Financializing Rural Uganda with Dylan Terrill, Chief Business Officer of Asaak

Financial Inclusion in Africa

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Dylan Terrill, Chief Business Officer - Asaak

Asaak, a financial platform that combines the ease of mobile-interaction and extraordinary customer service to provide financial products. Asaak is funded by Silicon Valley’s biggest VC’s like 500 Start-ups, Catalyst, Resolute Ventures, and Social Capital. Unlike traditional lending institutions, Asaak doesn’t use credit to determine your eligibility but uses loan history and other data points. Asaak champions financial inclusion in Africa, starting out in Kampala, Uganda. According to the World Bank, over 65% of the population does not have access to formal credit lending institutions, which makes it hard for the economy to grow. Asaak is here to provide entrepreneurs with the tools to succeed like credit and financial technology. Dylan co-founded Asaak with some friends and is now based in San Francisco, where he helps bridge opportunities with lenders and borrowers across the World.

Financial Inclusion in Africa

“Financial inclusion means that individuals and businesses have access to useful and affordable financial products and services that meet their needs – transactions, payments, savings, credit and insurance – delivered in a responsible and sustainable way.” - The World Bank

1/3 of the adult population do not participate in personal banking. There is definitely inequality in access to financial products. What does that really mean? Well, to stimulate any economy towards growth, there are some financial needs. How do you get capital to start a sandwich shop or a podcast without having access to extra capital? Developed nations have very high involvement in banking, even kids have bank accounts and credit cards. Credit helps in giving you access to capital you do not have. These financial institutions like banks and lending platforms are not always available in rural areas.

Dylan came to Uganda for an Engineers without Borders project. He spent time with the locals trying to understand how he can help grow the agricultural industry in Uganda by providing some capital. He saw the potential of inputting a little bit of capital that could change the prospects for growth of these entrepreneurial ventures.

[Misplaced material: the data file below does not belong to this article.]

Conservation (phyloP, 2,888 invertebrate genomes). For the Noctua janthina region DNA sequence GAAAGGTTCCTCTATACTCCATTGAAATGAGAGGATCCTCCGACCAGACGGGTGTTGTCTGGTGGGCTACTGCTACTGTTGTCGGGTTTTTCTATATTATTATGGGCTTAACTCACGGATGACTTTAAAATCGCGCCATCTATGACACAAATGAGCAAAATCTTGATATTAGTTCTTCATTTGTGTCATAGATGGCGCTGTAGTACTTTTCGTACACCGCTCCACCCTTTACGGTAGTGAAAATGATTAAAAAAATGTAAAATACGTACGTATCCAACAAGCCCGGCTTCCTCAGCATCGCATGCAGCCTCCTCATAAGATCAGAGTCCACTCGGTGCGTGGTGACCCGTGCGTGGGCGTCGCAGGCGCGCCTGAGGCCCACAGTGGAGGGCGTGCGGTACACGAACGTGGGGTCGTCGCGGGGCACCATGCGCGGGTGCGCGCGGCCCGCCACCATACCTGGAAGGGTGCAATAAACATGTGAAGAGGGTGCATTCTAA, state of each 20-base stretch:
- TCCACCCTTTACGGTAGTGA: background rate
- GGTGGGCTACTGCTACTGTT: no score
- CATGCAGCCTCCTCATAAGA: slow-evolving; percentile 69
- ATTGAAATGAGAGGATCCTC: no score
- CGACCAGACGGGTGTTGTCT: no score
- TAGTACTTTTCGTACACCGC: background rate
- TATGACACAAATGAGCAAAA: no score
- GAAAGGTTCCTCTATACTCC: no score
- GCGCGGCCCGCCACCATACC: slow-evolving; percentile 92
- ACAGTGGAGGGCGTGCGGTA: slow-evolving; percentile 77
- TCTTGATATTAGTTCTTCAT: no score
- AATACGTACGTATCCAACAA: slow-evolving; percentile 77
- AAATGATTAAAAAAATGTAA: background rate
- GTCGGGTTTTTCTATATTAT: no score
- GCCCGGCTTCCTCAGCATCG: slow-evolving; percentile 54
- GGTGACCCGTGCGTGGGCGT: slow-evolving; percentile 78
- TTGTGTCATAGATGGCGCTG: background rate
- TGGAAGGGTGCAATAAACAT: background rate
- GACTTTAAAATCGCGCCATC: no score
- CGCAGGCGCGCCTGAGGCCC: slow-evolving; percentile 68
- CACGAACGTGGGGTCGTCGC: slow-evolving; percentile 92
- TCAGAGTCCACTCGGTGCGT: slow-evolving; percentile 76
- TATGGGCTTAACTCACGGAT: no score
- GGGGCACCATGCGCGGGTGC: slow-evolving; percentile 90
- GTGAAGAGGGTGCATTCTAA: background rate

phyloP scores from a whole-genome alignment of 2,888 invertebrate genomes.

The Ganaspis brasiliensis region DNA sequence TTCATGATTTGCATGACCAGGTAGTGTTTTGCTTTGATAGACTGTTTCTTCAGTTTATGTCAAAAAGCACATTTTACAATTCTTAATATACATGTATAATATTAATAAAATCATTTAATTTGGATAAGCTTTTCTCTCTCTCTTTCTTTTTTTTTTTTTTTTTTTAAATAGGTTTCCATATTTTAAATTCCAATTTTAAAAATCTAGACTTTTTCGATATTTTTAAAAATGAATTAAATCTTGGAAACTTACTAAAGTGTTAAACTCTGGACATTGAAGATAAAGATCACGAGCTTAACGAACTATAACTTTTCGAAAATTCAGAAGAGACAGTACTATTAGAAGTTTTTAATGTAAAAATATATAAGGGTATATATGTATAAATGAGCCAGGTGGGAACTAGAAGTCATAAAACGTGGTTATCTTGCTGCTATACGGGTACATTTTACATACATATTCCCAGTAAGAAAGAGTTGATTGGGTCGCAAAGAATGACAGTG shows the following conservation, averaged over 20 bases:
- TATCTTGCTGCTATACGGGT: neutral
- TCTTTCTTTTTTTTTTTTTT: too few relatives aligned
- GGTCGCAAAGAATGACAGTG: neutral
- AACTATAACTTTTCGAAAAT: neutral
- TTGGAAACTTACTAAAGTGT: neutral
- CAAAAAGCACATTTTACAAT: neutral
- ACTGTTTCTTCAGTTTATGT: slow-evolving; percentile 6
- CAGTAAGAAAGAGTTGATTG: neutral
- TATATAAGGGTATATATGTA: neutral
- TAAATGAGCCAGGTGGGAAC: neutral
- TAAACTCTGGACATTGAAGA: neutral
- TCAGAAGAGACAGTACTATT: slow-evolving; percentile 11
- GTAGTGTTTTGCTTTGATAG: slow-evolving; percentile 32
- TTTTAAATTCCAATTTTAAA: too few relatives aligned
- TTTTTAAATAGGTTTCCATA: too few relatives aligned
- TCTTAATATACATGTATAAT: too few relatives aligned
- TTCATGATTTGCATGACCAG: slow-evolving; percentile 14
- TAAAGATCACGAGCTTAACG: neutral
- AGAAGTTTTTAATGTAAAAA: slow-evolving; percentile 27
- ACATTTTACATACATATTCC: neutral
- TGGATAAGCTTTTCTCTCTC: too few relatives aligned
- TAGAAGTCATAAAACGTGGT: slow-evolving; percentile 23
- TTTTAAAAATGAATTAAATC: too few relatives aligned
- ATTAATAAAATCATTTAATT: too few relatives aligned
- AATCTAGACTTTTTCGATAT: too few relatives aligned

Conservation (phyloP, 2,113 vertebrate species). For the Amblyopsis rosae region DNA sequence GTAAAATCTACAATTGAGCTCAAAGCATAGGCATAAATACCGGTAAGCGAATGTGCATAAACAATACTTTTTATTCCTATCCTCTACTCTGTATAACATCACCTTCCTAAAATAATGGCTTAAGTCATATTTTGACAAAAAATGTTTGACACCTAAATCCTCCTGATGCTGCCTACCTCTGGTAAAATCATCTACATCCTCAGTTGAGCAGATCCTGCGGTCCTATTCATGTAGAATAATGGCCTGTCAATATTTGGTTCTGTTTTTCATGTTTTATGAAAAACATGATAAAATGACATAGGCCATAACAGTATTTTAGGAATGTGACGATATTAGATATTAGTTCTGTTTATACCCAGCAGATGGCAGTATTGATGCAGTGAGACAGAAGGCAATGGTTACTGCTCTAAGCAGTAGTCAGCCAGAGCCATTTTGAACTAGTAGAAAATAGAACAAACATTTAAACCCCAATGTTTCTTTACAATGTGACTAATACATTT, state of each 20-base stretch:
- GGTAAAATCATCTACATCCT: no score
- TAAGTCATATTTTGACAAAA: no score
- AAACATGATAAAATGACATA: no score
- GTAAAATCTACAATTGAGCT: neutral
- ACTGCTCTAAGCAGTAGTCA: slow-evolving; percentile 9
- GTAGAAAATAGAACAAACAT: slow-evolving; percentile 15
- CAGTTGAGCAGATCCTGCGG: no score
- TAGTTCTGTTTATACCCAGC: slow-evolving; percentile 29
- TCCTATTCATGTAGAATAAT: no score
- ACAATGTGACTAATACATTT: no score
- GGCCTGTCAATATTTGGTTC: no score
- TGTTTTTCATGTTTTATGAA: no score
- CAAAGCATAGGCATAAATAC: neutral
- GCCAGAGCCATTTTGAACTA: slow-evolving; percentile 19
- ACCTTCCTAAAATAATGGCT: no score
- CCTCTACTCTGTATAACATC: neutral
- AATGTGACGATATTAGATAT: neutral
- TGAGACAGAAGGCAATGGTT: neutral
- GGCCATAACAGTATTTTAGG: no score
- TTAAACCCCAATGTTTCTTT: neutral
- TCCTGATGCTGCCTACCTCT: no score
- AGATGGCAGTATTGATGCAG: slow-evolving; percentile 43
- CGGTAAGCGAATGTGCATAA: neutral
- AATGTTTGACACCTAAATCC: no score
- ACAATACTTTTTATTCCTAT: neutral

In the podcast, Dylan mentions that these entrepreneurs have to travel hours sometimes to get to any institution that will consider them. It will take hours away from productivity, it is an additional cost, and they are not even guaranteed the prospective capital. This is where Asaak comes in. Asaak bridges that gap between entrepreneurs in areas without access to financial products.

Asaak offers an app that contains the whole process of loan application, transfer of money, and education!

Building The Credit Economy of Uganda

In the process of creating a bridge between the financial products and entrepreneurs, Asaak was also able to help build a credit economy. In the United States, there are credit identities that we often get associated with. Our payments get tracked by credit agencies and determine our “Credit Score”. This helps lending companies in credit decisions and terms. That protects against a possible default, where the lending company can become insolvent and siezes to offer credit in the economy. It is ultimately the power of data that can help incentivise the people who participate in it to be responsible borrowers.

Asaak is working with the government to help establish that economy and foster a data-driven approach towards responsible regulation and public-private partnership.

Check out our episode where we go into these details with Dylan!

I met Dylan when I was looking for housemates in Emeryville, a city near San Francisco. Dylan and I lived together and I spent my time trying to understand the start-up life through his experiences. He is a truly selfless human being with such a big heart. I remember when we shared a kitchen together and I asked him if I could have some of his ice cream.. and he said, “What’s mine is yours', buddy“. I felt this warmth, as if I had found a brother, rather than a housemate. Thanks for being awesome, D!